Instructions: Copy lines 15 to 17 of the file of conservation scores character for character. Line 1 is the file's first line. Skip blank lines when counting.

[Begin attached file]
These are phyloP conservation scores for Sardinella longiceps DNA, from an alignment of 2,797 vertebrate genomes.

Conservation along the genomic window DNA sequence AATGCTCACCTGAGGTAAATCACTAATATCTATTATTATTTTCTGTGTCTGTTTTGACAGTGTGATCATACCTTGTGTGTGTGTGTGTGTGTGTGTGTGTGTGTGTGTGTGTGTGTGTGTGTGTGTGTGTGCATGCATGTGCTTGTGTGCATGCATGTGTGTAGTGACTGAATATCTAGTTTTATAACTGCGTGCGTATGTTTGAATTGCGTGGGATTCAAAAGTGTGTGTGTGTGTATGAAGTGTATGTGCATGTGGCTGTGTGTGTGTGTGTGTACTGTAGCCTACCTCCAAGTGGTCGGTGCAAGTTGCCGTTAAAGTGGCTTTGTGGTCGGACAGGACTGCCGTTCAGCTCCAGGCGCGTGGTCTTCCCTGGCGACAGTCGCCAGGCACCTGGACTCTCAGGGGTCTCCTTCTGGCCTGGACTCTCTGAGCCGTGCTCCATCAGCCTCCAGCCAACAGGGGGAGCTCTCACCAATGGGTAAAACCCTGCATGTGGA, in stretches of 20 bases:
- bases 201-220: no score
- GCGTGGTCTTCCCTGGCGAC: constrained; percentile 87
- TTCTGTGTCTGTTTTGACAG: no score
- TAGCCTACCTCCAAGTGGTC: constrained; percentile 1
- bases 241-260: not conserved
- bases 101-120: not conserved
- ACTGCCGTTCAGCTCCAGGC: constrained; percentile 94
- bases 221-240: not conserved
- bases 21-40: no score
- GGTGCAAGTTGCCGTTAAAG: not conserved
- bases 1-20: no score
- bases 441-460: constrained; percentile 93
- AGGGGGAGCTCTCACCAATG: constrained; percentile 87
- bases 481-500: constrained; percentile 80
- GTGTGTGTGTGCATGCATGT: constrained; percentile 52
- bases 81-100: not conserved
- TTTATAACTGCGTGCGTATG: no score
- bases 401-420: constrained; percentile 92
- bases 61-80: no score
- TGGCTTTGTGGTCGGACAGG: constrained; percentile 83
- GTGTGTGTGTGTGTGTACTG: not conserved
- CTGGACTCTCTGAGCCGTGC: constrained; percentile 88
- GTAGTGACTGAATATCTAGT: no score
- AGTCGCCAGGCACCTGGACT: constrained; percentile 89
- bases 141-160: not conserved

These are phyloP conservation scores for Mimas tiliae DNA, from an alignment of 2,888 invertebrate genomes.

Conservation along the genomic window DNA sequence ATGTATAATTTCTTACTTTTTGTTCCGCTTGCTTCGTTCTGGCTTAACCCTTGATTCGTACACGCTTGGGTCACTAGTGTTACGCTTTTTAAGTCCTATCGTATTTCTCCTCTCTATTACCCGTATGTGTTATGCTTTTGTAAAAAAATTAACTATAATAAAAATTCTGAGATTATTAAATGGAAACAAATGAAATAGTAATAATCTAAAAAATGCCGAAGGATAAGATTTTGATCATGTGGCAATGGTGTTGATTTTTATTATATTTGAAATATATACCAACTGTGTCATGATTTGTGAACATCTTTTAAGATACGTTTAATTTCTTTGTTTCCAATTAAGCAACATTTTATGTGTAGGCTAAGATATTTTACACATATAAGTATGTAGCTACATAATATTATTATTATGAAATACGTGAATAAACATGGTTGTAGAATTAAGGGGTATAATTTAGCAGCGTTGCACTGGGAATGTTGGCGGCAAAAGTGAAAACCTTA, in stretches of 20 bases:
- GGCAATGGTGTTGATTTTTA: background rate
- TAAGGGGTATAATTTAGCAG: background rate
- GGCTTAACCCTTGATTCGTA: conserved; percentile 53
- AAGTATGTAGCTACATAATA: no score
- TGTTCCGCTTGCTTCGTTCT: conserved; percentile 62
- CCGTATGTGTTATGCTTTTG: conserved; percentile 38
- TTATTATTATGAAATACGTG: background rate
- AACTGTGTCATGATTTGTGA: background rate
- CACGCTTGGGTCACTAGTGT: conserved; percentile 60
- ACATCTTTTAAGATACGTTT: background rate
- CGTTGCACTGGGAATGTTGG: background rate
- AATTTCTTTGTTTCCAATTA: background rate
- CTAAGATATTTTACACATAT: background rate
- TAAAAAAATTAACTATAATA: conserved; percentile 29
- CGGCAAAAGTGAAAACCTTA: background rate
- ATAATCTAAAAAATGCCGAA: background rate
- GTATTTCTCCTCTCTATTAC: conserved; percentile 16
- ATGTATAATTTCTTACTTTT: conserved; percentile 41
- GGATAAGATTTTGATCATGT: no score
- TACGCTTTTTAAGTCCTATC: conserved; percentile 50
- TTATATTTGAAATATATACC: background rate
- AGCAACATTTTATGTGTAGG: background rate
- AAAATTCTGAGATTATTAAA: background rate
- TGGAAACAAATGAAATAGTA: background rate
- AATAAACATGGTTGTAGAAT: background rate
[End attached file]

- AGGGGGAGCTCTCACCAATG: constrained; percentile 87
- bases 481-500: constrained; percentile 80
- GTGTGTGTGTGCATGCATGT: constrained; percentile 52